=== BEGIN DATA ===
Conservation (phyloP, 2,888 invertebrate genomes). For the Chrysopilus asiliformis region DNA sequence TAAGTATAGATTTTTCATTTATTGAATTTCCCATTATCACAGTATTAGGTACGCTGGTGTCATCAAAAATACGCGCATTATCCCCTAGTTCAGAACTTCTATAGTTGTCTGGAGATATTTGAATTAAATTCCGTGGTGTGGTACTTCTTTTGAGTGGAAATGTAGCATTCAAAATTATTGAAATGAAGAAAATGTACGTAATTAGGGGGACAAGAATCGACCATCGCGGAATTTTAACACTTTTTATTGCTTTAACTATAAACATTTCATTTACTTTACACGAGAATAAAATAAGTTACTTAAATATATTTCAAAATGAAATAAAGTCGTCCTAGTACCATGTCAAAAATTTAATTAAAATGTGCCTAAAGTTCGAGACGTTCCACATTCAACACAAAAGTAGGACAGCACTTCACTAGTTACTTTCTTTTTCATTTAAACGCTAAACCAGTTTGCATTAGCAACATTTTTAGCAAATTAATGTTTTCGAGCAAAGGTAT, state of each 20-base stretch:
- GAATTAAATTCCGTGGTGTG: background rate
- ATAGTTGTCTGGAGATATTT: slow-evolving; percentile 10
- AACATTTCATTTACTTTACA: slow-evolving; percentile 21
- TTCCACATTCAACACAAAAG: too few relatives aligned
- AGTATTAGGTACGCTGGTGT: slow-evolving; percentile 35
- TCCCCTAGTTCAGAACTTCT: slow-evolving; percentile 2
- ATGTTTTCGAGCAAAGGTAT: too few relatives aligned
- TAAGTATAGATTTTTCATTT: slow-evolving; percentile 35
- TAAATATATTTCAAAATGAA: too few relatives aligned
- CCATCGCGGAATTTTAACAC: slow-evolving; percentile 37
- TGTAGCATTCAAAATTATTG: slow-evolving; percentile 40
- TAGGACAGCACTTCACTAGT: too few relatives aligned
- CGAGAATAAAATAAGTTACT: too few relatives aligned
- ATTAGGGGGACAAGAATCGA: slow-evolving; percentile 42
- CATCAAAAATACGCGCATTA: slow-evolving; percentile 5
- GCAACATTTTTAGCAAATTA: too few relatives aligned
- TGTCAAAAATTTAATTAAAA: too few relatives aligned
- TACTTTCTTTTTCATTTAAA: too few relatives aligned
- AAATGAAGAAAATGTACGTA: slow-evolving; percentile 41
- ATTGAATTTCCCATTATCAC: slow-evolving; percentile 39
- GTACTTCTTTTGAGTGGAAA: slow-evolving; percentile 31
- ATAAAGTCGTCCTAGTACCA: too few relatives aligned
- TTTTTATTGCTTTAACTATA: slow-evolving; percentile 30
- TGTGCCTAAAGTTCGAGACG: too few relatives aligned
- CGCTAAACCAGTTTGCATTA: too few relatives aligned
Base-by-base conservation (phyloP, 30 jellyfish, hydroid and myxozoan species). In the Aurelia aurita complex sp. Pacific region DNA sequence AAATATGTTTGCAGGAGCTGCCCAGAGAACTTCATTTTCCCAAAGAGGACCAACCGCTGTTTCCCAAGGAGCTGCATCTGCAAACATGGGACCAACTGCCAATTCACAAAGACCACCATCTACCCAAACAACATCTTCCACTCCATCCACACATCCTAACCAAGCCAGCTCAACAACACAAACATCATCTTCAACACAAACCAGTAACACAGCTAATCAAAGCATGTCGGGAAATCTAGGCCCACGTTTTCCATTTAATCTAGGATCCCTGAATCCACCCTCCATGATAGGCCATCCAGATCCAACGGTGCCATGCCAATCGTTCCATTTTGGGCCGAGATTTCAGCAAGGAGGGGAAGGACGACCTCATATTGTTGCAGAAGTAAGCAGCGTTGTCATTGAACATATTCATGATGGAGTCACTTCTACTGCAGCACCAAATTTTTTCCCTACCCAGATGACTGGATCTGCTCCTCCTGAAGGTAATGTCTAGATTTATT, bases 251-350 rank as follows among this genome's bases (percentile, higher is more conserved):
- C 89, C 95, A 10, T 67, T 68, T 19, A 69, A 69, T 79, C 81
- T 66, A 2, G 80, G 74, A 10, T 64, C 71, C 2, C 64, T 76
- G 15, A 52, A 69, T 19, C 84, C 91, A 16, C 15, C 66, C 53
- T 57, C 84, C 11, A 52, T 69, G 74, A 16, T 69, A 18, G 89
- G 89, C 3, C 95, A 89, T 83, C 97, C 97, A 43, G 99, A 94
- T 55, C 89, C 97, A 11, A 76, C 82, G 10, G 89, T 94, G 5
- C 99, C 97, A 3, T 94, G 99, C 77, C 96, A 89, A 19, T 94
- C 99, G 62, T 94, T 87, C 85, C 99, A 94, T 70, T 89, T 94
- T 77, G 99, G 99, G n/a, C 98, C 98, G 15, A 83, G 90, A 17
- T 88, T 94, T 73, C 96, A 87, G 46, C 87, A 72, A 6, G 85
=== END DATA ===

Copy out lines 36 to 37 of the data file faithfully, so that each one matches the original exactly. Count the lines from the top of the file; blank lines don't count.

- T 77, G 99, G 99, G n/a, C 98, C 98, G 15, A 83, G 90, A 17
- T 88, T 94, T 73, C 96, A 87, G 46, C 87, A 72, A 6, G 85